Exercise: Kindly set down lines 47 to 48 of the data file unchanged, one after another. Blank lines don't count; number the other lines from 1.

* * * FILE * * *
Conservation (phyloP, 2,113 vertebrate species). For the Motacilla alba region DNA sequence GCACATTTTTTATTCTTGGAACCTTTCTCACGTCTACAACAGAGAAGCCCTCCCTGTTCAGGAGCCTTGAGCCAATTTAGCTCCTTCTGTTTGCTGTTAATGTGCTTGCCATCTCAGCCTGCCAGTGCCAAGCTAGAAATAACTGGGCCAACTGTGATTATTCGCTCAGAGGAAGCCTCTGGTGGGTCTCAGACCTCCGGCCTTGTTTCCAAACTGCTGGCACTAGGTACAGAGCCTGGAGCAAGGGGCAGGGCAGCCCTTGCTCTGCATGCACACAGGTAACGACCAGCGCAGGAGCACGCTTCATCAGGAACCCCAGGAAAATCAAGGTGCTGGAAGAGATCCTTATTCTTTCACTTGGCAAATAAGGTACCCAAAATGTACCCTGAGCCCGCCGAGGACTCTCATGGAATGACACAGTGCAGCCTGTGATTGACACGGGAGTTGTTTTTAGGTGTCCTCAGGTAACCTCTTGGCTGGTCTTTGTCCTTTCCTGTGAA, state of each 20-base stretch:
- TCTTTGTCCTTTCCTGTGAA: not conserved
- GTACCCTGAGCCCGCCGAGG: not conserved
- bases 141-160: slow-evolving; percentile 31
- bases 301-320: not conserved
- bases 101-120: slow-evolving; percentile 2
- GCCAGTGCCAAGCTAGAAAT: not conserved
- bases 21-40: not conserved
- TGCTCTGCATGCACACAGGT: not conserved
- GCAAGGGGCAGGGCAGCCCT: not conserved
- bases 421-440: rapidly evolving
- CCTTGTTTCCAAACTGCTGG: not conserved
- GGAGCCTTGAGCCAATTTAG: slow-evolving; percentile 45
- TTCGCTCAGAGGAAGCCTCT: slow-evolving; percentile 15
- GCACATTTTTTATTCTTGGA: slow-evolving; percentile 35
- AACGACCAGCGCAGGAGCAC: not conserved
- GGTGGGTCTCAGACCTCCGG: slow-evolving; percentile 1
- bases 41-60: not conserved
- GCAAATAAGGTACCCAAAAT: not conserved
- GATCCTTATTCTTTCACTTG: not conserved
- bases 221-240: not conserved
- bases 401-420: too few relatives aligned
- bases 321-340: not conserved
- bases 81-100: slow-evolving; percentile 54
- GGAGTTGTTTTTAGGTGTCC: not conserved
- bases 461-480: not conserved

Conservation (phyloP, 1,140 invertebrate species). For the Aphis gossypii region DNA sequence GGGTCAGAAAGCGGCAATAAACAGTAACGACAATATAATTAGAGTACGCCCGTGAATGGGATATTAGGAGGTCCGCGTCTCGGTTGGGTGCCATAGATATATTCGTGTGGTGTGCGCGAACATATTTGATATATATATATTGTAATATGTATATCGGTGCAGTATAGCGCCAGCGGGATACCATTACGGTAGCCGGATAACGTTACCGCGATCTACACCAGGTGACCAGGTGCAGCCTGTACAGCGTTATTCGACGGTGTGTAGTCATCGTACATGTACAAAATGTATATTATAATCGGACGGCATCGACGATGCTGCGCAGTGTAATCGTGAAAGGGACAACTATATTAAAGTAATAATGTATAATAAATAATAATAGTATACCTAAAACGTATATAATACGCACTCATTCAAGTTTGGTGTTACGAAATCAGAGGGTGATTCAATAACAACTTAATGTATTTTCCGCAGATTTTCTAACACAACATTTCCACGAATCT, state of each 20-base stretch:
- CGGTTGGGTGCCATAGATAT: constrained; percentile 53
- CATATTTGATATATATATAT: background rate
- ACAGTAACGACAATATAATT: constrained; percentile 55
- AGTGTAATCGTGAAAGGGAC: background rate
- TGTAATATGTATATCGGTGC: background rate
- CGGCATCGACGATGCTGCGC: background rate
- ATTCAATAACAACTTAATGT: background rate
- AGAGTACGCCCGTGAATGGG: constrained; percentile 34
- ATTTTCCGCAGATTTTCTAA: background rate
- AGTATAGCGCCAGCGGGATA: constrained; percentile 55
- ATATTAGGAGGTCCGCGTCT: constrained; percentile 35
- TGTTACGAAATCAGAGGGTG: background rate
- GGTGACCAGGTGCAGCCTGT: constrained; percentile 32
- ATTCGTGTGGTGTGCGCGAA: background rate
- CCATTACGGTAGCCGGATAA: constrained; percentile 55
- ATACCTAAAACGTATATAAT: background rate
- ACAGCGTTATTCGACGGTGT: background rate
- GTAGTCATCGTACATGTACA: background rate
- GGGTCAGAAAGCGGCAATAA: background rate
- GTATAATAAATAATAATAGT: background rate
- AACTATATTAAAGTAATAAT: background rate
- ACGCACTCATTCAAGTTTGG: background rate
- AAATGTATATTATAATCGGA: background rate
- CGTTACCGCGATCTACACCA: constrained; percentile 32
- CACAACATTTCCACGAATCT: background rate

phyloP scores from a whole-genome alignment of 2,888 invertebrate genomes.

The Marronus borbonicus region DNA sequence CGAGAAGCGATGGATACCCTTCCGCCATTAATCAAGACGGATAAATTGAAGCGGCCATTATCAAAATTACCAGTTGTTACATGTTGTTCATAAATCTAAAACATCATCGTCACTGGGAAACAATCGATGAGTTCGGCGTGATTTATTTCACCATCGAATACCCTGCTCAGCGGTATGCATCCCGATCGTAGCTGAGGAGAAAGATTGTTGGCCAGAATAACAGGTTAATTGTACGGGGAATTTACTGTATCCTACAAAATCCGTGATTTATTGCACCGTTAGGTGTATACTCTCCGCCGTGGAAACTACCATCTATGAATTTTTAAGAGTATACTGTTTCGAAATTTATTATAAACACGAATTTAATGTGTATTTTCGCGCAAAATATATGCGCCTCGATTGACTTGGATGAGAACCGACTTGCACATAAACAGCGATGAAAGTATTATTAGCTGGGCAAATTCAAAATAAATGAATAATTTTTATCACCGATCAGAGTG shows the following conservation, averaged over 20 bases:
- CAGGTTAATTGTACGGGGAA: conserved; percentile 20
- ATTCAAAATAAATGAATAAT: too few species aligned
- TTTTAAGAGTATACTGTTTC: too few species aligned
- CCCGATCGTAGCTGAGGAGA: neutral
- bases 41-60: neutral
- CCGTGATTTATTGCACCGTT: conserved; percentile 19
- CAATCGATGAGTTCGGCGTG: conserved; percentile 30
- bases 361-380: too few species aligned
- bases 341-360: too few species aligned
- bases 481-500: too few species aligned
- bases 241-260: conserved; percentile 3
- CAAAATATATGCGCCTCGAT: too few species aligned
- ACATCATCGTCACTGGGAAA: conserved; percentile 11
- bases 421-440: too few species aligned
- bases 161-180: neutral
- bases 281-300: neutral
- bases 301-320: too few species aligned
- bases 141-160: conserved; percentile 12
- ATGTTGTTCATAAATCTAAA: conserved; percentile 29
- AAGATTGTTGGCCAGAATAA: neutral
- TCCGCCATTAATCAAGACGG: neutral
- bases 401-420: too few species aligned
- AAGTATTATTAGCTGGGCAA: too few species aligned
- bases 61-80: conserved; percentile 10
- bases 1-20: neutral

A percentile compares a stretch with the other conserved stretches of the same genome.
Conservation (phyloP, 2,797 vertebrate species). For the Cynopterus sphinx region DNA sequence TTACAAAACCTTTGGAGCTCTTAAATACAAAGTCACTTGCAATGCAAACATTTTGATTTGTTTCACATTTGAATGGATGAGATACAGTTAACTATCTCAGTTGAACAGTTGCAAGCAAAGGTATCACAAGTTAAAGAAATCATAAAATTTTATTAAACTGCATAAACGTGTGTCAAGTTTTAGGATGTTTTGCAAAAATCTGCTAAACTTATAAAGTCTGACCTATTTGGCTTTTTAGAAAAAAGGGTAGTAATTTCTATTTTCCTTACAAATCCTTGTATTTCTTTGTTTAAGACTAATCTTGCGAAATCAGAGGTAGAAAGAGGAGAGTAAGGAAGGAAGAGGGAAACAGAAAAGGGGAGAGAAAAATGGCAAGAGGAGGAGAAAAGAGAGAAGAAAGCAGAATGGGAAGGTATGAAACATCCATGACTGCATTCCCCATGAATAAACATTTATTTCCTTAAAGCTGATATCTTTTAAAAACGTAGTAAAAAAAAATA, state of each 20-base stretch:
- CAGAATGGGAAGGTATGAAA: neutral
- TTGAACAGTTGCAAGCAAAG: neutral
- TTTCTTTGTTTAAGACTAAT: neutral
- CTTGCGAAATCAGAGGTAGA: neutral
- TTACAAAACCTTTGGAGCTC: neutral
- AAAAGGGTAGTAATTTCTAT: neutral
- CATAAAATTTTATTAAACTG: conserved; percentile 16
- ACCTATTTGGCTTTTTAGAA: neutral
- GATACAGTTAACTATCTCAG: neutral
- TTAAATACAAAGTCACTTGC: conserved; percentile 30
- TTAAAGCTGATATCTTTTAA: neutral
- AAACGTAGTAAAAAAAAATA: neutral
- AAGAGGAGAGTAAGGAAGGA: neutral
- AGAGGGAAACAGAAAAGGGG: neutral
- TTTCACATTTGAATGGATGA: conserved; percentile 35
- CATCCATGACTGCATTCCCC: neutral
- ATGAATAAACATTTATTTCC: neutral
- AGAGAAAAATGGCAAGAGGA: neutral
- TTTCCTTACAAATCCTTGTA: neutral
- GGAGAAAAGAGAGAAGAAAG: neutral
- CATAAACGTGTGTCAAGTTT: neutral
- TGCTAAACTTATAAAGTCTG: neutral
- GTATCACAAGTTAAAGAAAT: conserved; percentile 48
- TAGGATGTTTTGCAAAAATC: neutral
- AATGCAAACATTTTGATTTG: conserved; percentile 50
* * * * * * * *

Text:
- GTATAATAAATAATAATAGT: background rate
- AACTATATTAAAGTAATAAT: background rate